To this day, few, if any community colleges across the United States, have an Ethnic Studies academic division. 

Ethnic Studies Today at De Anza

What began in 1969 as the Ethnic Studies division is now Intercultural Studies at De Anza. This name change took place in 1976-77. Today, Intercultural Studies is part of the Intercultural and International Studies division (IIS). De Anza’s Intercultural Studies continues the urgent and imperative work that began with the founding of the Ethnic Studies division. Intercultural Studies today includes the following departments: 

The Intercultural and International Studies division continues to give visibility and status to Ethnic Studies. Intercultural Studies departments continue the attack on institutionalized racism through its A.A. degree and general education courses that engage all students in examining their racialized positions and subjectivities in complex and inequitable hierarchies of power in the United States and beyond. Intercultural Studies also offers Certificates of Achievement in Asian American Studies, Intercultural Studies, and Women’s Studies.

Today’s Student Demographics

Notably, the student body demographics of De Anza have changed since the founding of the Ethnic Studies division. This shift compels Intercultural Studies to recognize that students of color--those historically marginalized by race and ethnicity in the United States--are now the large majority of students to enroll in Ethnic Studies classes.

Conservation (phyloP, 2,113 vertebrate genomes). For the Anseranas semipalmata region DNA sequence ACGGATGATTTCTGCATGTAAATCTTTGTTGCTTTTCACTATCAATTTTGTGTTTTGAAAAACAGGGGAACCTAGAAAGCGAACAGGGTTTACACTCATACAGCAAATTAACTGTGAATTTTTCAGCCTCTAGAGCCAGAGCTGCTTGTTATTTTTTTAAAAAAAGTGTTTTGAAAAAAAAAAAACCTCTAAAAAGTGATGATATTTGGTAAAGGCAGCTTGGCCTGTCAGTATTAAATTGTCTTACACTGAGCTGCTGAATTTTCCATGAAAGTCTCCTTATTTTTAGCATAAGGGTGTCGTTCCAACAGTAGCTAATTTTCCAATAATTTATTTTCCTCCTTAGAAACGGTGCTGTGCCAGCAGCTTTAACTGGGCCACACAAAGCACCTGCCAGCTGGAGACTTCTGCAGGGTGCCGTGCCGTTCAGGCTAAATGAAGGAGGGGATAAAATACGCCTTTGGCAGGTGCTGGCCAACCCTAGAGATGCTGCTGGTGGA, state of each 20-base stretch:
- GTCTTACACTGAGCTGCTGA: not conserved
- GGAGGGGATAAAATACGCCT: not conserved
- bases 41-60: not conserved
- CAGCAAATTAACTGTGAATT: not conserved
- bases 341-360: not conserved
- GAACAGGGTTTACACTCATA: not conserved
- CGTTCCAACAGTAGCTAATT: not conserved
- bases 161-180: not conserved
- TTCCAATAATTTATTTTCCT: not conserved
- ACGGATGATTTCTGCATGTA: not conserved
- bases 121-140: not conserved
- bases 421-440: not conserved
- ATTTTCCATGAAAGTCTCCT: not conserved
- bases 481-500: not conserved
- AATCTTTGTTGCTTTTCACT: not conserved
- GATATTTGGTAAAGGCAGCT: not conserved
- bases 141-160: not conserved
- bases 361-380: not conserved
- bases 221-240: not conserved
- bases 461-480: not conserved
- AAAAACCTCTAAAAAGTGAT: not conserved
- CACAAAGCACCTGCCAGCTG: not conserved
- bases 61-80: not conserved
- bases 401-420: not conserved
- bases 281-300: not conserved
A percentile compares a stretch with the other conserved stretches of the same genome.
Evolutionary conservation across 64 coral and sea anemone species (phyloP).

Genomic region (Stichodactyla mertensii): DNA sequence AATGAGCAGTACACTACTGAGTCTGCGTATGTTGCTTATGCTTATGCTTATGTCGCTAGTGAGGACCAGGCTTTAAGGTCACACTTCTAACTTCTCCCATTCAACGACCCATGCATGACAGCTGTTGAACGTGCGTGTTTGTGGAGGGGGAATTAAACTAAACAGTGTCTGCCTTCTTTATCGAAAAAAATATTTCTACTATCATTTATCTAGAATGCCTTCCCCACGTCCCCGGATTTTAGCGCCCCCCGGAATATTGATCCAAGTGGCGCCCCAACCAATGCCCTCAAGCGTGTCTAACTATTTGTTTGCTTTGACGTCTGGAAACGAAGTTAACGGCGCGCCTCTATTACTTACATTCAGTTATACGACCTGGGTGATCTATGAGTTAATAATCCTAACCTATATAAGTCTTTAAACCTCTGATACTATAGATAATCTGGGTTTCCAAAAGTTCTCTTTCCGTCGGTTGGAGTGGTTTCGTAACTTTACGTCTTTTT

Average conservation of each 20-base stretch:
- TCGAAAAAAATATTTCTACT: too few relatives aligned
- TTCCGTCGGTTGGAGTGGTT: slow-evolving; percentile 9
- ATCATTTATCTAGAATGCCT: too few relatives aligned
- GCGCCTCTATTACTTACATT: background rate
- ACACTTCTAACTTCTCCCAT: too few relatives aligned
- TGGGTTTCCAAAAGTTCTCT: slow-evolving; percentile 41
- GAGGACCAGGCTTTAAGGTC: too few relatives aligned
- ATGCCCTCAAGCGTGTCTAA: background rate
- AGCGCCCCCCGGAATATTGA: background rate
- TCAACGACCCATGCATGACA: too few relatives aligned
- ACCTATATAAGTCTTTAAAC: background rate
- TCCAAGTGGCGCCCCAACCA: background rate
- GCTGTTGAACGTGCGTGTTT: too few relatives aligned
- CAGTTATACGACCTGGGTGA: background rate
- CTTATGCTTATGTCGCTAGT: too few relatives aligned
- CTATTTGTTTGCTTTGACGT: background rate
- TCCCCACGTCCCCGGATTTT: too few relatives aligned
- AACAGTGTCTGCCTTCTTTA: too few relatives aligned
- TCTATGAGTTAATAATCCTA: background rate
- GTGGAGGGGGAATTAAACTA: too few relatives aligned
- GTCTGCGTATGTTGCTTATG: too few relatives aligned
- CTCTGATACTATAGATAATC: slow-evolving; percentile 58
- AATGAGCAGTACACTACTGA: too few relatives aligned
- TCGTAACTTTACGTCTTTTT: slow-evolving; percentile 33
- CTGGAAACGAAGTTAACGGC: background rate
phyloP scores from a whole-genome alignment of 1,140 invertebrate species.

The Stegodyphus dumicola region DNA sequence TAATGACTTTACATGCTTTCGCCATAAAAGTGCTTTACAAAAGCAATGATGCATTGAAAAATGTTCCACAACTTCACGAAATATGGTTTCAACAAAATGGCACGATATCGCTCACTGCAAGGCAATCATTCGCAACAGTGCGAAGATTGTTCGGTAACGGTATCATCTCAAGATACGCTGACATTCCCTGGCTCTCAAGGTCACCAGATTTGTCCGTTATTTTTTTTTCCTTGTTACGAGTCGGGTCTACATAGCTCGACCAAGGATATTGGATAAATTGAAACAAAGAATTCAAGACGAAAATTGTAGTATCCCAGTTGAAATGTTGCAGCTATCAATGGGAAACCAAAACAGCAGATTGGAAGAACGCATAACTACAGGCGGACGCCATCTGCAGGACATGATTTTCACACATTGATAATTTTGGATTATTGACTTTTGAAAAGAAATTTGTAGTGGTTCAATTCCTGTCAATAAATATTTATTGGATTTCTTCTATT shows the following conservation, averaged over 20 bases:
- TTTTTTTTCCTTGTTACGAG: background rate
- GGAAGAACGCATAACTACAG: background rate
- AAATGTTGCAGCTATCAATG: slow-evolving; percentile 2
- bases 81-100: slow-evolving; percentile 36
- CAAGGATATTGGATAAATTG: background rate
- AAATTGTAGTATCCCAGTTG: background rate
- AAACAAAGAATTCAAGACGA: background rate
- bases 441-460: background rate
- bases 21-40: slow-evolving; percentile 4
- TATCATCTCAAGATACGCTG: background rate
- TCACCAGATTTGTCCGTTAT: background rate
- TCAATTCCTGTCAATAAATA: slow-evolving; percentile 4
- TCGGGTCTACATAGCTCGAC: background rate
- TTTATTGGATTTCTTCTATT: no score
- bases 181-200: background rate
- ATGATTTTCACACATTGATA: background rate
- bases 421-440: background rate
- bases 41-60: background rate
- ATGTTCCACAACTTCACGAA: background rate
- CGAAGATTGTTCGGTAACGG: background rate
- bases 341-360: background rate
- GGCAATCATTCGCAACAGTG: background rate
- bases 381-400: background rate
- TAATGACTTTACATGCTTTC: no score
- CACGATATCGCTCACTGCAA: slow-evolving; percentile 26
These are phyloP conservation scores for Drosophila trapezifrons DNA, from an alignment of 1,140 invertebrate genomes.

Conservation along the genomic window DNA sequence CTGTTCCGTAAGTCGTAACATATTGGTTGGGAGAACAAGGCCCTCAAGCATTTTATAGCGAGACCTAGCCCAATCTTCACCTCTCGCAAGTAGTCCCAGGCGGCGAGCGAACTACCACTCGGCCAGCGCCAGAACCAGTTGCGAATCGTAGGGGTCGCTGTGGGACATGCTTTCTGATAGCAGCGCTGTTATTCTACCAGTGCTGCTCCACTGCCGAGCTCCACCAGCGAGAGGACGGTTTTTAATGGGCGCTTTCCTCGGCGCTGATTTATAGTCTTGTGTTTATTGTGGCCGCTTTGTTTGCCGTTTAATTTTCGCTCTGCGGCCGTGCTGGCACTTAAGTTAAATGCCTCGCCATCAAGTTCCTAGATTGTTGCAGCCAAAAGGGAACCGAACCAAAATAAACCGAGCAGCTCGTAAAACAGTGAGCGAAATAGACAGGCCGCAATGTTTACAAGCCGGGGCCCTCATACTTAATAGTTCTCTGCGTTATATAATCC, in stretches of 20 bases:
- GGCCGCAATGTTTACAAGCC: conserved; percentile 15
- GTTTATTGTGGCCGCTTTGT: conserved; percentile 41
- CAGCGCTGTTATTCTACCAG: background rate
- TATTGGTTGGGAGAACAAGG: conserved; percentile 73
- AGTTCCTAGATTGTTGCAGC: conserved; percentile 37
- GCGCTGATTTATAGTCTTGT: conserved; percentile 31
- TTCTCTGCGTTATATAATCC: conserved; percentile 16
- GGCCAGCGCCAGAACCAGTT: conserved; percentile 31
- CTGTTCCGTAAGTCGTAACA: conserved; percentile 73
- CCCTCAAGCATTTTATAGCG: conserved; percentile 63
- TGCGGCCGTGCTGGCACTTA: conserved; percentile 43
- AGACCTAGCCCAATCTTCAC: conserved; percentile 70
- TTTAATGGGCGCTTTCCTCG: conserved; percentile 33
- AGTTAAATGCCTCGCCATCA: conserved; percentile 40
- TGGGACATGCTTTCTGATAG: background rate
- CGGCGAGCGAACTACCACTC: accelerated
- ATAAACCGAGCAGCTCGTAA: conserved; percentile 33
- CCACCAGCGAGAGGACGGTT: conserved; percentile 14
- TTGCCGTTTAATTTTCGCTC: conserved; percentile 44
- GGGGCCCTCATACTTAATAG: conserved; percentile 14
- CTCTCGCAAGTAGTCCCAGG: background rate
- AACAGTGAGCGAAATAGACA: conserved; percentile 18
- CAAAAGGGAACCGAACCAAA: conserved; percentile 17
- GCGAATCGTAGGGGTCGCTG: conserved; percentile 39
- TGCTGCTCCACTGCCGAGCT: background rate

Critically, Intercultural Studies departments support and challenge these students in their intellectual, academic, and educational pursuits by engaging them in an Ethnic Studies curriculum that is conventionally absent from primary and secondary schools across the U.S. A research review of Ethnic Studies curricula published by the National Education Association in 2011 reported that: 

Ethnic studies curricula are supported by a body of research documenting the relationship between racial/ethnic identity of students of color and academic achievement. Studies using different research methodologies, investigating students at middle school through university levels, in different regions of the U.S. consistently find a relationship between academic achievement, high level of awareness of race and racism, and positive identification with one’s own racial group.7

Curricular and Civic Role of Ethnic Studies

Ethnic Studies at De Anza serves a critical curricular and civic role in the education of all students, with a unique and deep history animated by the necessities of a society still grappling with widespread and entrenched forms of racial inequity and injustice.